View Full Version : How to Reduce Crank Case Pressure.....

07-05-2006, 09:04 PM
I am blowing oil out of my rear crank seal, I think. When I push the car really hard and finally come to a stop and shut the engine down, I am getting a white smoke coming from beneath my engine from the area of the transmission. I posted this question before and I have all the components for a new seal, ring gear (missing a tooth), clutch and TO bearing. My question is, when the engine is pushed hard, does crank pressure build? I don't think I have enough vacuum on my crank. The only thing that is pulling on the valve cover is the 3 ZS carbs, and this goes through an oil separator. On normal driving, this oily smoke doesn't appear as apparent. I am very tempted to use that extra little nossle (now blocked off) on my intake, the other operating my brake booster. How could I hook up that vacuum outlet, maybe through a PCV valve, and still be able to use the carbs vacuums. Make sense? GoodParts markets a PCV valve that I think works in conjunction with the trips setup, frankly haven't bothered to call him. Any ideas out there.


07-05-2006, 09:22 PM
Bill, if the crankcase is properly vented, as I'm sure yours is, then you should have no blow by problems unless you "might" have worn rings.

I say might because it is only a guess. Try taking a "wet" and "dry" compression reading from each cylinder with a known good compression gauge. A cylinder leak down test can also be performed to further the testing process.

You can have good compression and secondary rings, but have a problem with the oil control set. Worn or sticking rings and expanders can cause a lot of problems depending on how the car is driven. For example, worn oil control rings (or the scraper rings as they are sometimes called) will allow excess oil to remain on the cylinder walls and cause light smoke even under normal throttle. But if those rings are not really worn too bad but the expander ring in behind them is stuck from carbon buildup, a condition such as yours may occur under hard acceleration, but not show up in day to day driving. It will remain that way at least for the time being, but it will eventually begin to show all of the time.

I'd try the compression and leak down test(s) mentioned above if you've exhausted all breathing issues. (No pun intended.)

07-05-2006, 09:37 PM
I dunno, Paul. I have fairly new Deves stainless steel rings and my compression is even all the way across, about 160. I think that there is a rear main seal leak causing this. I also think that I have a Speedi Sleeve on the back of the crank from the jerk that originally built my short block. I am waiting till after the VTR convention to push the tranny back out and pull the seal. My real concern was am I building more pressure at high rpm's and thus trying to really blow the seal. Do you have a PCV valve on your setup? And if so, how did you plumb it? Yes, I do have the Gunst bearing sitting in my office, along with a B&B clutch. No, I have not finally decided if this is what I am going to install. The jury is still out for me on this. I have had no problems with the Sachs clutch and Koyo bearing, may just go back to that. I have been told that the Luk and the B&B are now one and the same. Not trying to raise that issue again, just doing a lot more research before I pull it again.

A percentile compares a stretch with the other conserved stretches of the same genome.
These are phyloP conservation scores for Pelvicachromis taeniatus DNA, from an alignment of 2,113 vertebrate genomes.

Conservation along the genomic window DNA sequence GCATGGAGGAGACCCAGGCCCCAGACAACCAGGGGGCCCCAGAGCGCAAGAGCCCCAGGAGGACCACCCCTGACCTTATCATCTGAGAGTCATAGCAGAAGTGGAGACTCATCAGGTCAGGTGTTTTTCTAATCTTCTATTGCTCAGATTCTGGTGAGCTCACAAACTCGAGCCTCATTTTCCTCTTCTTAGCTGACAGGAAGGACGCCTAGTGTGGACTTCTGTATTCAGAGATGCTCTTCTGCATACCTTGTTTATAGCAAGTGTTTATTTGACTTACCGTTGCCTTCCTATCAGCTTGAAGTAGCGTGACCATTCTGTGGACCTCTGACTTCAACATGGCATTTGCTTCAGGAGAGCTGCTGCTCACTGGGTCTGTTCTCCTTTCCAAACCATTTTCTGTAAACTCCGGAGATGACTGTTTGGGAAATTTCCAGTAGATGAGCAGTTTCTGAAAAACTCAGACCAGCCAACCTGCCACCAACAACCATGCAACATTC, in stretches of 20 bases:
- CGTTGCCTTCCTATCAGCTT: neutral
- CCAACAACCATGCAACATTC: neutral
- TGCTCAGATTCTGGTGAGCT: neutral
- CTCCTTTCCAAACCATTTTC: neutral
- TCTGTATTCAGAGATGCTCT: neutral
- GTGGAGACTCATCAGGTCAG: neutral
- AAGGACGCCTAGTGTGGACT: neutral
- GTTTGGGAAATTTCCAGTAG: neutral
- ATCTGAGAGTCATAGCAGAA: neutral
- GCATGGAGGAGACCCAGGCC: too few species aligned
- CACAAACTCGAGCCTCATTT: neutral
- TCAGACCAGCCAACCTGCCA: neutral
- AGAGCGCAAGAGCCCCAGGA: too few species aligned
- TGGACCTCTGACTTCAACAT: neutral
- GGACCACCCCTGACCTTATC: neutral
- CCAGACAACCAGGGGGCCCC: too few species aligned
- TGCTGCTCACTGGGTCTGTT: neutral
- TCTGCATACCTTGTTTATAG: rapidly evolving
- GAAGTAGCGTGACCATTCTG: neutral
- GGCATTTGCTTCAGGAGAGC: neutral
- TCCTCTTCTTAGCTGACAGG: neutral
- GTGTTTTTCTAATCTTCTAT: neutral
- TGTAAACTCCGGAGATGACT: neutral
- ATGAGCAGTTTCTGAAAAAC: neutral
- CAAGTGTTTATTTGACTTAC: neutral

07-05-2006, 10:12 PM
I experienced something similar to that Bill. What I found though was rather suprising. The plug for the oil gallery on the rear of the engine had started to work loose. I am positive that it was tightened upon assembly. Never the less, it was loose and leaking. My rear main was just fine. You have to pull the flywheel for either. I thought that I would have to pull the rear engine plate as well but as luck would have it, there is a hole in the plate specifically for that plug.

The speedi sleeve on the crank could also be the problem though. Good luck and, other than yanking the trans and flywheel, may it be an easy fix for you.


07-05-2006, 10:13 PM
The Triumph-designed engine in my 1500 Spridget is closely related to your six and has the same underachiever rear seal.
I tried a simple road draft tube at first and pumped oil out all the time. I'd lose a half quart in a 15 minute race.
Then I set up the design below and eliminated the problem completely. I've run in 4-hour enduros with no oil loss.
I do not have a PCV valve in the system and I depend on the suction of the carb to increase as the enigne speeds up. The spacer is a piece of 2" PVC pipe. I tried without the spacer, plumbing the vent pipe into the air filter and it didn't work so good. I think the pipe has to be right near the intake of the carb to have a good effect. You don't really need the catch-can for the street...that's a racing rule.
I have only one carb, so this is easier for me.
The rest of the crankcase is sealed up tight, with a non-vented valve-cover cap and even a threaded-in dip-stick.


07-06-2006, 09:41 PM
Sorry I'm late getting back to you Bill. Stupid job gets in the way sometimes.

No I do not have a PCV, just the aluminum finned valve cover vented to the intake. Luckily I have no problems at this time, but I just had a new rear main installed when the transmission was out of the car. I had every gasket replaced when the block was stripped for painting and so far so good as far as any leaks go.

As for the Gunst bearing, if you go with the LUK PP you'll be fine. If you go B&B, you'll have a constant squeal and problems down the road. I have a complete TRF Magic kit with the Sachs PP and the Koyo Land Cruiser T/O bearing waiting to go in.

I was hoping to last the summer with this setup but the squeal is getting worse as I pile up the miles, so in a week or so, out she comes. When it comes out, I'll post pictures of how both the bearing and pressure plate look after being driven for a while.